embezzle vs misappropriate what difference

what is difference between embezzle and misappropriate

English

Etymology

From Middle English embesilen, from Anglo-Norman embesiler, embesillier, embeseillier (to steal, cause to disappear), from em- + Old French besillier (to torment, destroy, gouge), of unknown origin.

Pronunciation

  • (US) IPA(key): /əmˈbɛzəl/
  • Rhymes: -ɛzəl

Verb

embezzle (third-person singular simple present embezzles, present participle embezzling, simple past and past participle embezzled)

  1. (law, business) To steal or misappropriate money that one has been trusted with, especially to steal money from the organisation for which one works.
    • 1903, H.G. Wells, Twelve Stories and a Dream
      You waste your education in burglary. You should do one of two things. Either you should forge or you should embezzle. For my own part, I embezzle.
    • 1861, George Eliot, Silas Marner
      You let Dunsey have it, sir? And how long have you been so thick with Dunsey that you must collogue with him to embezzle my money?

Synonyms

  • defalcate
  • have one’s hand in the till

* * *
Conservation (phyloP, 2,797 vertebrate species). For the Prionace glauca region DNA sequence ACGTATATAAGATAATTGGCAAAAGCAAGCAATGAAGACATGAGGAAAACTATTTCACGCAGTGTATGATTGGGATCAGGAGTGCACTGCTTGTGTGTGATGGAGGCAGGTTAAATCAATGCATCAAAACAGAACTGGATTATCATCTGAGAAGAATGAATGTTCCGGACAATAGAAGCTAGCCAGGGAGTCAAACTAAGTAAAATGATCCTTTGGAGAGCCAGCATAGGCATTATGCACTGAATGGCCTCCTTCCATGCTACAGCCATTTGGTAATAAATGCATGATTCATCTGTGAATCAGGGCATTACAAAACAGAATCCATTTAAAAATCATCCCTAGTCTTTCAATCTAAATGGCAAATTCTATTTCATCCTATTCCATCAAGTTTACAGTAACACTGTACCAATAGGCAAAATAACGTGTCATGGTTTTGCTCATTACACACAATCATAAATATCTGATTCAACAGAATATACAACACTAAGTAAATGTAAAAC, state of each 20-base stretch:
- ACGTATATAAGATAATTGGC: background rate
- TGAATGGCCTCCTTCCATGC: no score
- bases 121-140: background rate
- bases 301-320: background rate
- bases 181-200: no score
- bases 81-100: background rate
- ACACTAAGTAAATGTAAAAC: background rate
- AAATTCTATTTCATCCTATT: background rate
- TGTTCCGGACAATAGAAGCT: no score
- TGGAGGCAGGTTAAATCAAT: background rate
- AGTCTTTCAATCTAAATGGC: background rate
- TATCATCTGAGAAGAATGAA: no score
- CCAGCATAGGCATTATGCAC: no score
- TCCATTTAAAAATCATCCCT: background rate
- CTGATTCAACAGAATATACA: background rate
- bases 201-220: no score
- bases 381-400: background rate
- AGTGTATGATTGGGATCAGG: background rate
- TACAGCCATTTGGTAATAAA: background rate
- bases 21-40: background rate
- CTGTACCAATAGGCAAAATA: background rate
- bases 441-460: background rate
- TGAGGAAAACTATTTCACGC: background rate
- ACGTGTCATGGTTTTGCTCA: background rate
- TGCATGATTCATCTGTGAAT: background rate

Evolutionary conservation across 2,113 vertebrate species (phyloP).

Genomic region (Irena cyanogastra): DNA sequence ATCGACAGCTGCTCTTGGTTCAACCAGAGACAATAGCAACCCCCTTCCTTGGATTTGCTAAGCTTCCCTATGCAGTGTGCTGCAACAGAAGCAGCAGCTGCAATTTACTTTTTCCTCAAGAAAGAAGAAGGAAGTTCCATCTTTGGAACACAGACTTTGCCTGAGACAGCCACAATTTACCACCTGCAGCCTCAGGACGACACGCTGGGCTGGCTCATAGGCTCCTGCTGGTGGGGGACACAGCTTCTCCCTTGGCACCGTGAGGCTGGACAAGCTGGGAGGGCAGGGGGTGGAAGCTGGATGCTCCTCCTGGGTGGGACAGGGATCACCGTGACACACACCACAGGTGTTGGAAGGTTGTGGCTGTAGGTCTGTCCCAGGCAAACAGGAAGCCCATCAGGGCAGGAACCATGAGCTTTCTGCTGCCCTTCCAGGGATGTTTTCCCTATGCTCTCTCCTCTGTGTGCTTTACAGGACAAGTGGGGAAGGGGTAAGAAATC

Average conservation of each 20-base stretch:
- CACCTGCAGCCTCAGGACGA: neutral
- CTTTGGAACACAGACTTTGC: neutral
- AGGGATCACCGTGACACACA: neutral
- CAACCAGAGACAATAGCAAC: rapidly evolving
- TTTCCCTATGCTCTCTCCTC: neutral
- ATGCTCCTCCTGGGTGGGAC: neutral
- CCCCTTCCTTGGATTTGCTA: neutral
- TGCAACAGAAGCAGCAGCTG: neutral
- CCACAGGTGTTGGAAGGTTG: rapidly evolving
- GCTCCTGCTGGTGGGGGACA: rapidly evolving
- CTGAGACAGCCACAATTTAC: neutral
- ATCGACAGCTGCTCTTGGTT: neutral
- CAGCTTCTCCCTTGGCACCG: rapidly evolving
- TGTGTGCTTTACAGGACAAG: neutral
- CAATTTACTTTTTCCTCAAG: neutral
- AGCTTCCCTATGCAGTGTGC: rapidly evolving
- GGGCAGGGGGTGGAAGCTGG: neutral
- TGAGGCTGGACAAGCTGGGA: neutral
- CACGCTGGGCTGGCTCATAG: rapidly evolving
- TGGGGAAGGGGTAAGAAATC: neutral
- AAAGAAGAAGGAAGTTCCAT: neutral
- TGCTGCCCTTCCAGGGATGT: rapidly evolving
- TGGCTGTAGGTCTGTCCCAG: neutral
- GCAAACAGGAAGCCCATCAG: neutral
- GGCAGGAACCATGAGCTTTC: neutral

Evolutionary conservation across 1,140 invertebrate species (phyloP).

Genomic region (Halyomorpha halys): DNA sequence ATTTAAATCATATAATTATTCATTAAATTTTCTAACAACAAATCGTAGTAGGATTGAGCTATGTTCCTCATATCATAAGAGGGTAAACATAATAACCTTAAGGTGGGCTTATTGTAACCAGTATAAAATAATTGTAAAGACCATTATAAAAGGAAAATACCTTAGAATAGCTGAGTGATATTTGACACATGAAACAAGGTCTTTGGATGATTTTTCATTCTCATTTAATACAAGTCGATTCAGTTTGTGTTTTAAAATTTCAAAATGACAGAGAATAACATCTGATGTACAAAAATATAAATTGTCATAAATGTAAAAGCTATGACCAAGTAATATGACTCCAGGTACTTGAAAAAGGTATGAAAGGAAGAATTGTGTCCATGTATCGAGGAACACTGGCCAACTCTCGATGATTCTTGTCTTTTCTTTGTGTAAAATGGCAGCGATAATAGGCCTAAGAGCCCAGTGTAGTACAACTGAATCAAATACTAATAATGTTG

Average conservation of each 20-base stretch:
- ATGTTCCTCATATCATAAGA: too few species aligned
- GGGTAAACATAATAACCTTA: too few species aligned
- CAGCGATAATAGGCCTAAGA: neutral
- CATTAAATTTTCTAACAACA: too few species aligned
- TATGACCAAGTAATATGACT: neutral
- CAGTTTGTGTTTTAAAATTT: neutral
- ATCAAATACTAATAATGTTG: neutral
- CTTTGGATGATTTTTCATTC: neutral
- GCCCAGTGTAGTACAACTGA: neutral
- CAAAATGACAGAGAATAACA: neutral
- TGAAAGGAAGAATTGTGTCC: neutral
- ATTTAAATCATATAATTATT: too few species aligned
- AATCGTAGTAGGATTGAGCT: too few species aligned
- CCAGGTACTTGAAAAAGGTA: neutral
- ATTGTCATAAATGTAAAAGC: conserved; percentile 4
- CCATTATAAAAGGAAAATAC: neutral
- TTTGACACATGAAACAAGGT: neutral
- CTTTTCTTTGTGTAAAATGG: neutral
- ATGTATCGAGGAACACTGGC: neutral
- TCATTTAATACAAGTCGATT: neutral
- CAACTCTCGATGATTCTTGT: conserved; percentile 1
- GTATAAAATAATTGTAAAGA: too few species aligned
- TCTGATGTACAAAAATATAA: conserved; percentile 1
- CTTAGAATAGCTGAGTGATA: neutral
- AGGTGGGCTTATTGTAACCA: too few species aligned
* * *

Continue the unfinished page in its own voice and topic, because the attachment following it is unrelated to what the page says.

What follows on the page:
• misappropriate
  • peculate

Derived terms

  • embezzler
  • embezzlement

Translations

References



English

Etymology

mis- +‎ appropriate

Pronunciation

  • (UK) IPA(key): /ˌmɪs.əˈpɹəʊ.pɹɪ.eɪt/
  • (US) IPA(key): /ˌmɪs.əˈpɹoʊ.pɹi.eɪt/

Verb

misappropriate (third-person singular simple present misappropriates, present participle misappropriating, simple past and past participle misappropriated)

  1. (transitive) To take something for wrong or illegal purposes.
  2. (transitive) To embezzle.
    The accountant was found to have misappropriated funds over a period of three years.

Synonyms

  • (take for wrong purposes): misuse
  • (embezzle): defalcate, embezzle, peculate

Derived terms

  • misappropriation

Translations


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